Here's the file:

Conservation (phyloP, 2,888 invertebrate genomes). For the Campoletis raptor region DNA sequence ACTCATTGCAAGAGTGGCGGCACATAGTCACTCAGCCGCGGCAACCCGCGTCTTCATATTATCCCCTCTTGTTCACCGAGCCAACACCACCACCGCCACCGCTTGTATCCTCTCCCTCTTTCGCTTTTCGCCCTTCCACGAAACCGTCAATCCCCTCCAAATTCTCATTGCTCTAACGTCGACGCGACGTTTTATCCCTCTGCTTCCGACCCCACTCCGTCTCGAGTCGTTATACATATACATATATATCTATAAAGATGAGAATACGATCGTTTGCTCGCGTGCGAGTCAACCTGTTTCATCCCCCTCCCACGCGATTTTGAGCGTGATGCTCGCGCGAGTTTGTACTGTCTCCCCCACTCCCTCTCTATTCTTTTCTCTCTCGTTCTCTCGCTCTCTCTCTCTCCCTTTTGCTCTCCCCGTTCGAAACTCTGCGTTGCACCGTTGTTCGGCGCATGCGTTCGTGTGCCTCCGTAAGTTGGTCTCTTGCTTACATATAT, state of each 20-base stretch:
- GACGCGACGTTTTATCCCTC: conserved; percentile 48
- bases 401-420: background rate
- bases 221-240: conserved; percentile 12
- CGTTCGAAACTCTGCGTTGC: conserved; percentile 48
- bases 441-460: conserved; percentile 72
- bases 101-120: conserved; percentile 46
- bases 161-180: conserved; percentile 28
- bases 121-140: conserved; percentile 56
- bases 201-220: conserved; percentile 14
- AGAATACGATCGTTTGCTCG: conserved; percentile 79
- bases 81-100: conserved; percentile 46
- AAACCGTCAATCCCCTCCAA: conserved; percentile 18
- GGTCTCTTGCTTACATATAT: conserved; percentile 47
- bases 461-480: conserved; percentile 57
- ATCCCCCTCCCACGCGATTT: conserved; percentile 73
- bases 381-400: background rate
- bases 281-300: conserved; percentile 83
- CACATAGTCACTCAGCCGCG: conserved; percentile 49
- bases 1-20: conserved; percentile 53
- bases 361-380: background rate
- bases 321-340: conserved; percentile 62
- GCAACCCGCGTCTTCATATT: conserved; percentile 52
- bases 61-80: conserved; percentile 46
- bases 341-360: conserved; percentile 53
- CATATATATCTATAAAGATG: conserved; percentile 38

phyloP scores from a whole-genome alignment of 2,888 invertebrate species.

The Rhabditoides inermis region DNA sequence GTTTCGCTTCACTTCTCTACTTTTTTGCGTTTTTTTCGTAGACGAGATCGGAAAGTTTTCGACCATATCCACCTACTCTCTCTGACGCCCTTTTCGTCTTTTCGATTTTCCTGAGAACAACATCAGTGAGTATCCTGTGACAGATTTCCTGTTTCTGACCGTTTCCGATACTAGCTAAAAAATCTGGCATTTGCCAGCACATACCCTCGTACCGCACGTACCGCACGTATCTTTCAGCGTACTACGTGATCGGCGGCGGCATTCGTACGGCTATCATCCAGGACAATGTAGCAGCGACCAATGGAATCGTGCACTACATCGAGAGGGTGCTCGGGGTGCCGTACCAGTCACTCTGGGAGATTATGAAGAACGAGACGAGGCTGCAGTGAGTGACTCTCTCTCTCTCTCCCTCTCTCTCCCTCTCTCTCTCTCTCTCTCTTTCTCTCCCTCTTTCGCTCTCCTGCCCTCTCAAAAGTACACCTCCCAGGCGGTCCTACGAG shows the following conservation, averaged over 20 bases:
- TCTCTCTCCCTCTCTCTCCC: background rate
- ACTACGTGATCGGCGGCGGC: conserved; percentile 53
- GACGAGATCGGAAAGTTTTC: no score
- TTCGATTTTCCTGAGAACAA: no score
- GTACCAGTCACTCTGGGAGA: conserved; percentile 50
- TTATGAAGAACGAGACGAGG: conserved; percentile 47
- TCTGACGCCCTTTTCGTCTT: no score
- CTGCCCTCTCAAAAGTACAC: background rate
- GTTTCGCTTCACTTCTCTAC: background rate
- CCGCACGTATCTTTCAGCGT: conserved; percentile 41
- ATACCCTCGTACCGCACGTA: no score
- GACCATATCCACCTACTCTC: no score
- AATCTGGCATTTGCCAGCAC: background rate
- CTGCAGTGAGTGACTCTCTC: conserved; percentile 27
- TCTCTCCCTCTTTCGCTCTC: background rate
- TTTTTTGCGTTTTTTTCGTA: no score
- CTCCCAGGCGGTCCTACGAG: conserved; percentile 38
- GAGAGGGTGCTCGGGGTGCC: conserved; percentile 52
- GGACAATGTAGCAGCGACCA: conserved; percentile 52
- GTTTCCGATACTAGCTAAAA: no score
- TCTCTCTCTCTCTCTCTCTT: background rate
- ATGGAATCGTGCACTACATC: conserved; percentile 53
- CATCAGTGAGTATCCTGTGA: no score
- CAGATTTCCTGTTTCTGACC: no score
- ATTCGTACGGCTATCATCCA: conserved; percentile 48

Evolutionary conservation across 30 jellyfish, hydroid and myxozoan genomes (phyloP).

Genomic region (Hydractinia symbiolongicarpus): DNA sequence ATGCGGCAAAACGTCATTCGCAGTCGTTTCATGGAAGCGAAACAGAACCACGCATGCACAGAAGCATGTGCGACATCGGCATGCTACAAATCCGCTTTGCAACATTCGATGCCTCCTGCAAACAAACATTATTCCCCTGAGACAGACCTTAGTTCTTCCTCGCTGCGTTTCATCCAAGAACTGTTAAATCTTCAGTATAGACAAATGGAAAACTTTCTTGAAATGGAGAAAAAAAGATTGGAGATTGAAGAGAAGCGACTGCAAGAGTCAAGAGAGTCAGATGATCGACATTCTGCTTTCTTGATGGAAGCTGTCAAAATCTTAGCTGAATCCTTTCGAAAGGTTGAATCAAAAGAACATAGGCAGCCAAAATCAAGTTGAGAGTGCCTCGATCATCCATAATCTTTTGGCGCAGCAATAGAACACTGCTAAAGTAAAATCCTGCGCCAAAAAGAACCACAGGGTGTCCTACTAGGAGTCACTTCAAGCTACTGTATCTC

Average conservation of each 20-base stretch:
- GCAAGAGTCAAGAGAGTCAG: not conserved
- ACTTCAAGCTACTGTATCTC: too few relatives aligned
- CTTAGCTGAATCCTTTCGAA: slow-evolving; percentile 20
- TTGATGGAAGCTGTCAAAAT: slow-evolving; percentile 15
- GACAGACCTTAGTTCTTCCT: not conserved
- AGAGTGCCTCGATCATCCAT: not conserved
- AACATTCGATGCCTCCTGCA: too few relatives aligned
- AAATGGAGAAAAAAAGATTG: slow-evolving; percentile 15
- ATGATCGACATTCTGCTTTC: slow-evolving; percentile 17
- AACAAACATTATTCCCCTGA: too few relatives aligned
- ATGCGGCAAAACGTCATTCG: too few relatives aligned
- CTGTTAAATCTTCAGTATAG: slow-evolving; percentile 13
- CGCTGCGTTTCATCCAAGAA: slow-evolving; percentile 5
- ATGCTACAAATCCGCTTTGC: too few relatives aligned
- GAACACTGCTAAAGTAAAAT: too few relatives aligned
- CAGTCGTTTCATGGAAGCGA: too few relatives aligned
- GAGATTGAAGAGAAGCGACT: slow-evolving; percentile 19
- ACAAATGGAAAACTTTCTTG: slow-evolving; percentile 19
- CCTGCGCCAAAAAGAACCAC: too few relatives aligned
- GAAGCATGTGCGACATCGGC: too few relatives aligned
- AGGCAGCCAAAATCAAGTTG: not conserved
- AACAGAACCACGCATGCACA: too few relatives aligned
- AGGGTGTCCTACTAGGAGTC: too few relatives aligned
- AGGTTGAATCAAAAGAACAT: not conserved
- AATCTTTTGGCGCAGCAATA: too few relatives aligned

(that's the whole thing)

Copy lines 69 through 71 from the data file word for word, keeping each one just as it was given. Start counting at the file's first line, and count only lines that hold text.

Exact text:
- CGCTGCGTTTCATCCAAGAA: slow-evolving; percentile 5
- ATGCTACAAATCCGCTTTGC: too few relatives aligned
- GAACACTGCTAAAGTAAAAT: too few relatives aligned